Address by Professor Zhang Tong at the Parallel Opening Ceremony of the 17th Venice Biennale:How Lianghekou became the Tujia Village of Living-Together

Opening Address, Prof. Zhang Tong, the Curator

Hello everyone! It is my great pleasure standing here to present the real scenario of the work we exhibiting at Venice Biennale. 

The village behind me is the ancient street called Lianghekou, which was functioned as a trade and service hub along the ancient salt road, and has been acted as a thriving market and a place of Tujia people living together for almost two centuries till the last 20 years.


Rapid urbanization changed everything. People moved to the cities to make a living. Once flourished community becomes empty.

The recent development of rural tourism provides the chance of revitalization. Then the question comes, how to avoid superficial tourist consumption and conserve the authentic values and identities of the local legacies, so as to regenerate the declined village? That is not only a question here at Lianghekou, but also the challenge faced by all human heritages including Venice.

Venice Palazzo Zen Exhibition Hall

As you can see, one of the acknowledged identities of Tujia culture is their house called stilt timber buildings. The wooden construction named as Gan-Lan has been evolved to a highly-developed modular system and assembly construction in centuries. The system shows amazing characteristics of VARIABILITY, FLEXIBILITY and ADAPTIVITY to the various context of site and function. Actually it was this highly flexible system makes the village self-regenerate, keep livable, adapting to the change of life during the past 200 years. The second question is that does this unique tradition of self-adaptivity still possesses the architectural resilience even if there happens such drastic changes in contemporary urban and rural life?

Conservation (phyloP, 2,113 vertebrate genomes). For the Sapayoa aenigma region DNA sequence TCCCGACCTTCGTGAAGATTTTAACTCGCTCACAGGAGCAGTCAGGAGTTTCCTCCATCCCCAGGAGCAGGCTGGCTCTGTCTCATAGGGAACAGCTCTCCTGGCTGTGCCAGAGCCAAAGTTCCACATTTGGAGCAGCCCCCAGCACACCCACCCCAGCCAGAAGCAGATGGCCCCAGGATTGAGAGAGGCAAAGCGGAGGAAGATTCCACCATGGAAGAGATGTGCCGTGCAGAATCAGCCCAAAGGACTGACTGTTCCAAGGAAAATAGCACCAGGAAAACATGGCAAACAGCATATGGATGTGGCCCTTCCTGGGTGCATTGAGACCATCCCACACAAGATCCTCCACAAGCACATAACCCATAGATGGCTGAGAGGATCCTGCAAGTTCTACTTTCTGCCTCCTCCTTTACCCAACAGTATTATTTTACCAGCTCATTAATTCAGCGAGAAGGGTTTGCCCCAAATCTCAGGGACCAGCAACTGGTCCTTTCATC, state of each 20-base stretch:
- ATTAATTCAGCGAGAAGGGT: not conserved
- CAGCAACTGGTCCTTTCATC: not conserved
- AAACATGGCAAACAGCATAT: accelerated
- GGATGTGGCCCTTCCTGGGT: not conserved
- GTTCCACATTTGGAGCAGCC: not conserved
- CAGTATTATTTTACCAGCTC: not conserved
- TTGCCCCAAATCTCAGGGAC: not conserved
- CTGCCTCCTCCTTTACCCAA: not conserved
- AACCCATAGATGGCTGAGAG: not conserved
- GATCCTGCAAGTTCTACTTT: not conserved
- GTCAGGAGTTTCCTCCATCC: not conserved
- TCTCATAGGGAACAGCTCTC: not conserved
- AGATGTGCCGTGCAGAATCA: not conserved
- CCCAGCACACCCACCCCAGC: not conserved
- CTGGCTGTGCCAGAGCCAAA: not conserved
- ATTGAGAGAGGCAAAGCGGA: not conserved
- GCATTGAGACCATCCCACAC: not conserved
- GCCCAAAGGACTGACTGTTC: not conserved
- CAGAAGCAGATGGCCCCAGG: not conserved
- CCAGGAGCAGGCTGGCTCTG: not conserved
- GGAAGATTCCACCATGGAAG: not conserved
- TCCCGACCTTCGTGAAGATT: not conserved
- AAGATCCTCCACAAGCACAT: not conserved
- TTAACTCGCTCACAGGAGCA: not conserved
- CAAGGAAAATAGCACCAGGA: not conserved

With these two questions, the professors and students from 4 universities has been working on this village since 2019. The result of experimental studies and reflective practice are now being presented both at Palazzo Zen in Venice and Lianghekou here on site. We are very appreciated that our work could be selected as the official Collateral Event of the 17th Venice Biennale to present our thinking and acting. I hope that, with continuing collaborative efforts of different sectors including our Italian partners, the practical renewal of Lianghekou can provide a convincing China case with lasting values of rural revitalization and cultural regeneration for the whole world.